Tuesday, November 27, 2012
Mirrorless Systems For You
How to build a mirrorless system as your primary outfit for nature photography
Five years ago, if you wanted to travel light, you had to choose between a DSLR and a compact digital camera. The former offered great image quality and versatility, but were much larger and more costly. The compacts were easy to carry, but suffered in terms of versatility and image quality. Then, along came a new breed: the mirrorless interchangeable-lens camera. By doing away with the DSLR's bulky and complex moving SLR mirror, mirror box and pentaprism or pentamirror viewfinder, manufacturers were able to produce much smaller cameras, yet retain DSLR-size image sensors and, thus, DSLR image quality.
The first mirrorless models were Micro Four Thirds (MFT) cameras from Panasonic and Olympus featuring the same 17.3x13.0mm-sensor format used in Four Thirds system DSLRs. These were soon followed by models from Sony (NEX series) and Samsung (NX series), then Fujifilm (X-Pro1 and X-E1), Pentax (K-01) and Canon (EOS M) featuring even larger 25.6x15.6mm (roughly) APS-C sensors. Nikon joined the fray with its Nikon 1 series (J1, J2, V1 and V2) with smaller CX (13.2x8.8mm) sensors and extremely quick shooting; Pentax offers the smallest mirrorless interchangeable-lens models of all, the Q and Q10, designed around 6.2x4.6mm sensors.
As the number of models increased, the mirrorless cameras rapidly gained popularity with consumers as higher-quality alternatives to all-in-one digital compacts, and with more serious shooters as second take-everywhere cameras. But today's mirrorless models actually can serve as primary cameras for outdoor photographers, delivering DSLR image quality, DSLR control and versatility, quick frame rates (albeit sometimes with focus locked at the first frame) and even complete systems.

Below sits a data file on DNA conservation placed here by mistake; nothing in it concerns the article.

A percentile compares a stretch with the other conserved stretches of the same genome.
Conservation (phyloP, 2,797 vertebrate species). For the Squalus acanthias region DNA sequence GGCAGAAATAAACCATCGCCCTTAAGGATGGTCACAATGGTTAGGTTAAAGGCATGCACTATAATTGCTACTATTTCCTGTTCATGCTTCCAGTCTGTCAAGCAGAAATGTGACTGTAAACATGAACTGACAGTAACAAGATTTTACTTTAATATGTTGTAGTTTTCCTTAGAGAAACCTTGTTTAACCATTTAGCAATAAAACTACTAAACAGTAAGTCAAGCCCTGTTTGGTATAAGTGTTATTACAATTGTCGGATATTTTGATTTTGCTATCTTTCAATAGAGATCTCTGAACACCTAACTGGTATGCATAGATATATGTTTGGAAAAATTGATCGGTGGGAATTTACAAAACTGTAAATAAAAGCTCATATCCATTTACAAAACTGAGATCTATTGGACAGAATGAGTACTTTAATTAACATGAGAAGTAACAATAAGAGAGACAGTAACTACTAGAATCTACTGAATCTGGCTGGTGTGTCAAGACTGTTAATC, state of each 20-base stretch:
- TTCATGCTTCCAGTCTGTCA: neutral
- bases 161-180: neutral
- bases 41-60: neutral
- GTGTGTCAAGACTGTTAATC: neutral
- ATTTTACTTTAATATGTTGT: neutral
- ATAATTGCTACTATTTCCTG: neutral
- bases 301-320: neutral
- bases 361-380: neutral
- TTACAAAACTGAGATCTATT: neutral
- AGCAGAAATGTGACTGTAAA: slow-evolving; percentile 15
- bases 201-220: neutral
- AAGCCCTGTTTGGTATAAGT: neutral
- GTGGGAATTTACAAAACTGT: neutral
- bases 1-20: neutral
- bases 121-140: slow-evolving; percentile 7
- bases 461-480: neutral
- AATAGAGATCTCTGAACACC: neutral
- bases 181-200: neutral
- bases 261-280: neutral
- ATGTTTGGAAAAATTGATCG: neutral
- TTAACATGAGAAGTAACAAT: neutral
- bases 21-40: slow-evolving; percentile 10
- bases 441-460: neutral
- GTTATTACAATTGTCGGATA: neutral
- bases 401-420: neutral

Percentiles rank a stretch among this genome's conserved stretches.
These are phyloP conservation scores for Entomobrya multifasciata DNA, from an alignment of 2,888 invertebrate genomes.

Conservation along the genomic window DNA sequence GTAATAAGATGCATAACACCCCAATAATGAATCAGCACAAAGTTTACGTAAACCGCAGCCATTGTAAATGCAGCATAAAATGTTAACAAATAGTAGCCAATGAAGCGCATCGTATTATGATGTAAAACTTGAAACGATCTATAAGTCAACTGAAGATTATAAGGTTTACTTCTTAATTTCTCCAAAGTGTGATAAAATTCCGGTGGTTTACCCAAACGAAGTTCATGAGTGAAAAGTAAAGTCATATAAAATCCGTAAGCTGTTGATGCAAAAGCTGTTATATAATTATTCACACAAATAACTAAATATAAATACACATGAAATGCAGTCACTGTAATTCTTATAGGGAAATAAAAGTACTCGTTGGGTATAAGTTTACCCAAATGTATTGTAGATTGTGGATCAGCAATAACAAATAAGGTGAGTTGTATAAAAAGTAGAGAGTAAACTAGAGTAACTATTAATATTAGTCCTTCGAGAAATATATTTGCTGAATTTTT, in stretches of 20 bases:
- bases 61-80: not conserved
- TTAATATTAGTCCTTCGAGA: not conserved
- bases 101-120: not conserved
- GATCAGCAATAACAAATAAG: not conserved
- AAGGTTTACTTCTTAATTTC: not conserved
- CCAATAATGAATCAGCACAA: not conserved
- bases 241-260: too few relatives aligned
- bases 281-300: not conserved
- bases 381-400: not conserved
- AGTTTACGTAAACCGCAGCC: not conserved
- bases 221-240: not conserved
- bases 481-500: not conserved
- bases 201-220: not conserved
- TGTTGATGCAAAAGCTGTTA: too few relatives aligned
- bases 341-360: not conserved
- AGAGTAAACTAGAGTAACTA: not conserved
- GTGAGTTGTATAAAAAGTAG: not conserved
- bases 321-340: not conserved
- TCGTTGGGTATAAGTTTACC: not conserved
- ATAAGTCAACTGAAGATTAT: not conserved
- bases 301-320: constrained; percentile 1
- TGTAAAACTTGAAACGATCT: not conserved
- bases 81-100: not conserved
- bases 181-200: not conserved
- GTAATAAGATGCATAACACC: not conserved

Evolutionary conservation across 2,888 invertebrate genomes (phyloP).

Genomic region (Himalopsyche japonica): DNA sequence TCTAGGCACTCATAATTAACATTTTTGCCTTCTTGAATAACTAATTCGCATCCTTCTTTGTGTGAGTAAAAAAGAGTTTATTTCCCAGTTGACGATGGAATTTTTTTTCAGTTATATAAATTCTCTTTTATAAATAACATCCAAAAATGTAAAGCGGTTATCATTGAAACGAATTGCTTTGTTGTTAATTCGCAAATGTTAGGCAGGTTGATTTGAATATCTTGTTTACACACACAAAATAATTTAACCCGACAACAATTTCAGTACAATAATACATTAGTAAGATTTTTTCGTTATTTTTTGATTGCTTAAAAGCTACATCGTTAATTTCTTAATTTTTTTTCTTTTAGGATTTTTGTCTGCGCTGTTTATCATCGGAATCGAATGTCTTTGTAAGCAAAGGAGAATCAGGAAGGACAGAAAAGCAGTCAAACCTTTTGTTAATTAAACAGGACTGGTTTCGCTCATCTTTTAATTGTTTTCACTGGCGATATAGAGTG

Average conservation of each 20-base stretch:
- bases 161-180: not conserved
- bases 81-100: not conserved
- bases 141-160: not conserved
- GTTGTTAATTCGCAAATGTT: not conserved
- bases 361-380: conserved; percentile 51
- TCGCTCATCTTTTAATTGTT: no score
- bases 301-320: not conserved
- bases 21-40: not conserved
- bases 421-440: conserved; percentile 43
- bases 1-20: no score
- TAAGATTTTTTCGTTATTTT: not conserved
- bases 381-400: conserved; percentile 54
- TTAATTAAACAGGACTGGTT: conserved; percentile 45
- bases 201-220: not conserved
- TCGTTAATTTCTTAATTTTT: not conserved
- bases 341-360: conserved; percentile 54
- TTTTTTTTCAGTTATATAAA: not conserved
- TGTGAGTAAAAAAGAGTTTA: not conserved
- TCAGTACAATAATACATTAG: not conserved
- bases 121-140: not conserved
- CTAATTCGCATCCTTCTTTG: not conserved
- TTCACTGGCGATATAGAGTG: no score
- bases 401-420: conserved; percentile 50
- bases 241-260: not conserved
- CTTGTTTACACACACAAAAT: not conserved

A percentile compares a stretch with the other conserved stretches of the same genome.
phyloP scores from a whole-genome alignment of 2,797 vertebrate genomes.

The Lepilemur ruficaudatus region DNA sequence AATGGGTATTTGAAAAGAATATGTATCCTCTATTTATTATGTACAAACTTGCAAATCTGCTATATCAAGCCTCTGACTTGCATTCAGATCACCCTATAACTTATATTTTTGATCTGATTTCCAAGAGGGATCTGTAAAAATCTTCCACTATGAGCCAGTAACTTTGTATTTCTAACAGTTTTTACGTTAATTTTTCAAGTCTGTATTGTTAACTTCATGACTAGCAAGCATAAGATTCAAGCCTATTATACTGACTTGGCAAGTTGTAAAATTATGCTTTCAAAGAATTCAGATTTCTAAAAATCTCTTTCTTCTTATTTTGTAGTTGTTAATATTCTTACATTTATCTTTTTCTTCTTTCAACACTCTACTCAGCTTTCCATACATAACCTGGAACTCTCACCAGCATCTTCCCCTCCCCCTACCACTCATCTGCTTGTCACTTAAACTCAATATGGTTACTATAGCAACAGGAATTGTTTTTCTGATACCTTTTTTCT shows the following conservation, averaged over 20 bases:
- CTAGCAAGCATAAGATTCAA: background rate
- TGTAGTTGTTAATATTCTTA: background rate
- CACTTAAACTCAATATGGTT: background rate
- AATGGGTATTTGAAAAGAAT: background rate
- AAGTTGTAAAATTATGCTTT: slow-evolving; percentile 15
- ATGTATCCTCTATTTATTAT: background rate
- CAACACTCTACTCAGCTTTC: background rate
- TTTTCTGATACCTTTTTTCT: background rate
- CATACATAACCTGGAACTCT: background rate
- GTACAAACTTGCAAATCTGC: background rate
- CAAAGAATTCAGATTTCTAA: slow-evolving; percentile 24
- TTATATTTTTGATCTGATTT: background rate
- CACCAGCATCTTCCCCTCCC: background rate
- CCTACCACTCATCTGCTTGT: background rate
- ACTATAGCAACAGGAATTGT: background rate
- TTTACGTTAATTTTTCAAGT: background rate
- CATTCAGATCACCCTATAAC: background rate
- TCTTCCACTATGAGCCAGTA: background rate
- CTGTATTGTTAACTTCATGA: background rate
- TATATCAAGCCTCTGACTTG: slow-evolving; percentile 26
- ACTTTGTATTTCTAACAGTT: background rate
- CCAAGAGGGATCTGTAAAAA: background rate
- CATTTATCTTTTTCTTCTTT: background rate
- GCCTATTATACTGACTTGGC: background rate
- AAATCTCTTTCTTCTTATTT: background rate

Mirrorless cameras come in two basic form factors: "mini-DSLR" and "flat." The former—exemplified by Panasonic's Lumix DMC-GH3 and G5, Olympus' OM-D E-M5 and Samsung's NX20—look like tiny DSLRs, and can be held the same way, viewing via a built-in eye-level electronic viewfinder (EVF). The latter look and operate like consumer all-in-one digital cameras, but take interchangeable lenses and in some cases have built-in eye-level EVFs; these are more "pocketable" than the "mini-DSLRs." Both styles can produce excellent image quality; which one you choose will depend on your preferred method of shooting (camera to your eye or held at arm's length).
While the first mirrorless models offered minimal lens lines, today those have expanded considerably. Mirrorless pioneers Olympus and Panasonic offer 10 and 17 lenses, respectively, and since their mirrorless cameras are all MFT models, they can use all of those lenses. This provides users with "native" focal lengths equivalent to 14mm to 600mm on a 35mm camera. Olympus also offers an adapter to use Four Thirds-mount lenses on MFT cameras, and Panasonic has adapters to use Leica M and R lenses on MFT cameras.
Sony offers 11 E-mount lenses for its NEX cameras, from a 10-18mm fisheye zoom and a 16mm superwide-angle to a 55-210mm supertele, for a 35mm-equivalent focal-length range of 15mm to 315mm. There are also two adapters that allow use of Sony A-mount (and legacy Konica Minolta) DSLR lenses; Sony's LA-EA2 adapter incorporates a quick phase-detection AF system like the one in Sony's SLT-A65 translucent-mirror DSLR and, thus, provides quick phase-detection AF with those lenses on the NEX cameras. Nikon offers six lenses for its Nikon 1 J1/2 and V1/2 mirrorless cameras, as well as the FT1 Mount Adapter, which allows use of F-mount Nikon DSLR and SLR lenses. The six Nikon 1 lenses range from a 10mm to 30-110mm zoom, equivalent to 27mm through 297mm with a 35mm camera.
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